Hydrogen in action: End-use sectors & fuel cells
Hydrogen is expected to significantly decarbonize industries where it is traditionally employed, such as refining, ammonia, and methanol production, by transitioning from grey to blue and green hydrogen. These sectors will account for most of the low-carbon hydrogen demand. Another promising avenue is steelmaking, where hydrogen can produce direct reduced iron (DRI). Major steelmaking companies view this as the future of sustainable steel, anticipating it to replace carbon-intensive blast furnace processes. Additionally, hydrogen is seeing emerging industrial uses in bio- and synfuel production, as well as various power and heat applications, including energy storage, combined heat & power (CHP) generation, and heating across residential and industrial domains. Though currently minor contributors to hydrogen demand, these sectors are forecasted for considerable long-term growth.
Hydrogen also offers an alternative means of power generation for several different sectors, including transportation, back-up power, industry, and utilities. Currently, proton exchange membrane fuel cells (PEMFCs) are the predominant choice for fuel cell installations. Low operating temperatures, small form factor, and high power density, coupled with quick ramp-up times, mean that PEMFCs are particularly well suited to offer an alternative to electrification in the zero-emission transportation sector.
Fuel cell electric vehicles (FCEVs) are gaining traction worldwide, particularly in Asia, with government targets and grants driving the development of refueling infrastructure and new vehicle concepts for light-, medium- and heavy-duty vehicles. The concept of hub-to-hub routes is intriguing for FCEVs, allowing for far greater range than is possible for battery electric vehicles (BEVs). Fuel cell propulsion systems are also eyed by long-haul transport sectors, including marine, rail, and aviation.
However, integrating fuel cell stacks with appropriate hydrogen storage, heat exchangers, and other balance of plant components remains a challenge. Despite their advantages, PEMFCs have limitations, including the need for costly platinum group metal catalysts and ultra-pure hydrogen to prevent catalytic contamination. Consequently, alternative fuel cells like solid oxide fuel cells (SOFCs) are gaining attention.
SOFCs' high operating temperatures allow versatility in fuel choice and eliminate the need for precious metal catalysts. Their thermal exhaust can be harnessed for localized heating (CHP), substantially enhancing fuel cell efficiency. However, these temperatures also cause thermal degradation and lengthy start-up/shut-down times, making SOFCs more suitable for continuous stationary power applications rather than rapid-start back-up power.
Despite the growth in the fuel cell sector, it is worth tempering the hype. IDTechEx forecasts the total accumulative installations (in MW) of SOFCs to be an order of magnitude lower than that for PEMFCs solely in the transportation sector by 2033, while in turn FCEVs will be dwarfed by BEVs over the same period.
For more information on PEMFCs and SOFCs, see IDTechEx's "Materials for PEM Fuel Cells 2023-2033" and "Solid Oxide Fuel Cells 2023-2033: Technology, Applications and Market Forecasts", respectively.
The road ahead for hydrogen
The hydrogen market is increasingly gaining momentum, characterized by rising company involvement, investments, policy support, and broad recognition. Every year sees new technological advancements as companies evaluate diverse options and business models to tap into this emerging market. The sentiment is largely optimistic, with many anticipating robust growth. IDTechEx anticipates that the low-carbon hydrogen market will expand considerably, reaching a valuation of US$130 billion by 2033 based on projected production.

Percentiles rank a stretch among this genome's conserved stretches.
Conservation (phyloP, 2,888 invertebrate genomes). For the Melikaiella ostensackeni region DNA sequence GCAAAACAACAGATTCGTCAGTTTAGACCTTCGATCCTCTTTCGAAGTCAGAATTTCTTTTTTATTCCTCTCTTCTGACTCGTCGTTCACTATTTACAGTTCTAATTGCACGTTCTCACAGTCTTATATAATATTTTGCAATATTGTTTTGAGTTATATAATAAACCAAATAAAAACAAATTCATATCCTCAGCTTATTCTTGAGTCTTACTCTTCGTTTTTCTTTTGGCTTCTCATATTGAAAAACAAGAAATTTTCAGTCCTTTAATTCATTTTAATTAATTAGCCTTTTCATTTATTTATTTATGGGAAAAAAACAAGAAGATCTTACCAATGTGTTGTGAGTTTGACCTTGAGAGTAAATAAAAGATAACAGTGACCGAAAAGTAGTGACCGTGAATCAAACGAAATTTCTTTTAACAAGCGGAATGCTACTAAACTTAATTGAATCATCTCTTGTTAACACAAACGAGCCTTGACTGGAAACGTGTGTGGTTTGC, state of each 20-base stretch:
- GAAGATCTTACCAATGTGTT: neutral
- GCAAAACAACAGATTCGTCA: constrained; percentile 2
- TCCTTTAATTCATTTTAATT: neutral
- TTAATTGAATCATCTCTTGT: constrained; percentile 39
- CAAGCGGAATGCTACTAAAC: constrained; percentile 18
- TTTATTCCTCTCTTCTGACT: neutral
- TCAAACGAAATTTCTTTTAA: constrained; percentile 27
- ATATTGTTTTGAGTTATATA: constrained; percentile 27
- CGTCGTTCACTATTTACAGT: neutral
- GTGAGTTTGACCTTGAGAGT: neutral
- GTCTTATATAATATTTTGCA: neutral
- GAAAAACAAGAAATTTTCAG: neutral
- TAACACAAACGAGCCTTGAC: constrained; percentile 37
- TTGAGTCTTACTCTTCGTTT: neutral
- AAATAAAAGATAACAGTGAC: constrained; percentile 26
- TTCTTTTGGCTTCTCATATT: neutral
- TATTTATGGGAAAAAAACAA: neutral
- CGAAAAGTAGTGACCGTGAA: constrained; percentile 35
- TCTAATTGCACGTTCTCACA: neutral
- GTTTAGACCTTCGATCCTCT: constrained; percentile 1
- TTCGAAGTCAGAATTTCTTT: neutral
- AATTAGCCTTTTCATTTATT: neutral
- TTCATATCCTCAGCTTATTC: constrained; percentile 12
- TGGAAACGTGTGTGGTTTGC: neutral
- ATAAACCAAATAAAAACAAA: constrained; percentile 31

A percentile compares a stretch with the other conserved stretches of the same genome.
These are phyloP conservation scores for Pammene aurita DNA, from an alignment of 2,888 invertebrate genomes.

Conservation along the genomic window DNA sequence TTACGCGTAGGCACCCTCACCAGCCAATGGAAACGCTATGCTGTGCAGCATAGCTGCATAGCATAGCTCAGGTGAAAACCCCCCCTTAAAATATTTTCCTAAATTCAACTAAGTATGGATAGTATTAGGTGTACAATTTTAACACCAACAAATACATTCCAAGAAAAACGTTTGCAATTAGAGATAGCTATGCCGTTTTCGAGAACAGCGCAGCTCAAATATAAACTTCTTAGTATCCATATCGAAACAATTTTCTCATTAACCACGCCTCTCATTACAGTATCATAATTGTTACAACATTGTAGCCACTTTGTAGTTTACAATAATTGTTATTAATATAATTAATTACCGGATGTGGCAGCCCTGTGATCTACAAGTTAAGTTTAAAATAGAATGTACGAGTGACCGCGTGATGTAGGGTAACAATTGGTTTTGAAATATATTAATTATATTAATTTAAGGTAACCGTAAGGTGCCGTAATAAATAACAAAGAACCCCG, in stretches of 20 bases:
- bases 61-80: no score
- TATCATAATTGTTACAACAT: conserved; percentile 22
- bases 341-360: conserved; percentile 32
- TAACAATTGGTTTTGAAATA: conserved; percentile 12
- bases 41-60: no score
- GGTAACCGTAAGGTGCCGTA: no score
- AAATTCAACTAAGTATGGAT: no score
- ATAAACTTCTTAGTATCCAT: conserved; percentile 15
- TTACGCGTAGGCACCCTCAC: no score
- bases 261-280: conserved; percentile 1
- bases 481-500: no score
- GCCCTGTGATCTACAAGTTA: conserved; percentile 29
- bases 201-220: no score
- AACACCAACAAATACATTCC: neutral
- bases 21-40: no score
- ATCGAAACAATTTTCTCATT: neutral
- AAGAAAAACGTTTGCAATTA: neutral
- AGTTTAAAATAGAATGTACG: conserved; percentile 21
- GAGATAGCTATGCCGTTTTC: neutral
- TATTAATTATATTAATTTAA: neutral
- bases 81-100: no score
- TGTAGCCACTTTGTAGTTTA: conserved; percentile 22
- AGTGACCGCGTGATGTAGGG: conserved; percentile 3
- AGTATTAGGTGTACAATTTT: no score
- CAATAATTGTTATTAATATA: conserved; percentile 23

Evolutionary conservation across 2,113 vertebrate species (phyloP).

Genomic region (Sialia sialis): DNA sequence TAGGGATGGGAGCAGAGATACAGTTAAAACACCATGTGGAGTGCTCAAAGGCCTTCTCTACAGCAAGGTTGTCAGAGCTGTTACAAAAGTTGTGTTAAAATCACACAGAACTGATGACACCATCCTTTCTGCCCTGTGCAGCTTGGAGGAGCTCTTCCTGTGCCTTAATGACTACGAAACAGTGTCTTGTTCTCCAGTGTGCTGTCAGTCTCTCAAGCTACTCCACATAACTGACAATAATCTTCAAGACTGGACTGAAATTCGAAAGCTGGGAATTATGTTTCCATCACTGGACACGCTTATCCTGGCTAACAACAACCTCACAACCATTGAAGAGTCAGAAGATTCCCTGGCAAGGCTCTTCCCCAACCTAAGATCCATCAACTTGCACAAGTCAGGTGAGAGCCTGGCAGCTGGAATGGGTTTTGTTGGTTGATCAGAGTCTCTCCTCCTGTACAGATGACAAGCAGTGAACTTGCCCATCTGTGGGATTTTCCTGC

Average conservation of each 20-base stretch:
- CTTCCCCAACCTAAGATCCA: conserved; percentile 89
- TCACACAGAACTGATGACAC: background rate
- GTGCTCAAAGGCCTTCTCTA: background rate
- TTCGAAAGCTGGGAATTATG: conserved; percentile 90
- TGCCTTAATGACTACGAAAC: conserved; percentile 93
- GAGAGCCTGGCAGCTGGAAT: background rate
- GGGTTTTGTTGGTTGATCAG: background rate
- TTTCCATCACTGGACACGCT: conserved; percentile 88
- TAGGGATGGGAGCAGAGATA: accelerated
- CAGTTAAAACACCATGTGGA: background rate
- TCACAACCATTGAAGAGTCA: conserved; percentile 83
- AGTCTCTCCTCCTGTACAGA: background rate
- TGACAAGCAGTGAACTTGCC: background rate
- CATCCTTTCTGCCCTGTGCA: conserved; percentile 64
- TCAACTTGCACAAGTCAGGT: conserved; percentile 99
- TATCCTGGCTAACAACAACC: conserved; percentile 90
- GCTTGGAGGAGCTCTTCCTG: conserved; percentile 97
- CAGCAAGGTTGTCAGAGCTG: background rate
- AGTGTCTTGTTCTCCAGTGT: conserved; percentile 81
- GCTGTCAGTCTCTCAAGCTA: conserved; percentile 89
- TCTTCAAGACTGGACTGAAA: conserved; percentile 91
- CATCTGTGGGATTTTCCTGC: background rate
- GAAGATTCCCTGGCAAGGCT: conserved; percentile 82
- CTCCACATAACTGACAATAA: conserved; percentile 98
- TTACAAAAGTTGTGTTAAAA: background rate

However, there are significant obstacles that the industry must overcome to guarantee hydrogen's place in the sustainable energy future. Coordinating the development of production and transportation infrastructure with end-use sites is crucial, as production initiatives hinge on the creation of off-take agreements. This coordination is vital to sidestep the "chicken-egg" dilemma often discussed in the sector. Fundamentally, there cannot be hydrogen mobility or green steelmaking without established low-carbon hydrogen production, so plants should be built with room for expansion as local hydrogen economies grow.
Another hurdle is reducing the cost and lengthy timelines associated with green hydrogen. These challenges can be addressed by increasing renewable infrastructure development, driving down the price of renewable energy, as well as enhancing electrolyzer technology, and scaling up its manufacturing to the GW level. Additionally, government incentives, such as tax breaks, grants, and loans, will be pivotal for funding capital-intensive hydrogen projects. Expedited permitting procedures, especially for blue hydrogen's CCUS infrastructure and refueling stations, are essential for maintaining project schedules.
There are also many broader macroeconomic challenges. These encompass sourcing project finance in a decelerating global economy, standardizing low-carbon hydrogen definitions worldwide, and devising financial and tracking mechanisms for hydrogen. As hydrogen is not yet commoditized, establishing robust financial systems will be key to the hydrogen economy's success.
Please see IDTechEx's report "Hydrogen Economy 2023-2033: Production, Storage, Distribution & Applications" for more discussion on the technologies, commercial activity, as well as industry challenges and opportunities. For further research on hydrogen please visit www.IDTechEx.com/Research/Energy. IDTechEx offer access to the full portfolio of energy related research through bespoke subscription services - visit www.IDTechEx.com/Energy to find out more.
This article is from "Technology Innovations Outlook 2024-2034", a complimentary magazine of analyst-written articles by IDTechEx providing insights into a number of areas of technology innovation, assessing the landscape now and giving you the outlook for the next decade. You can read the magazine in full at www.IDTechEx.com/Magazine.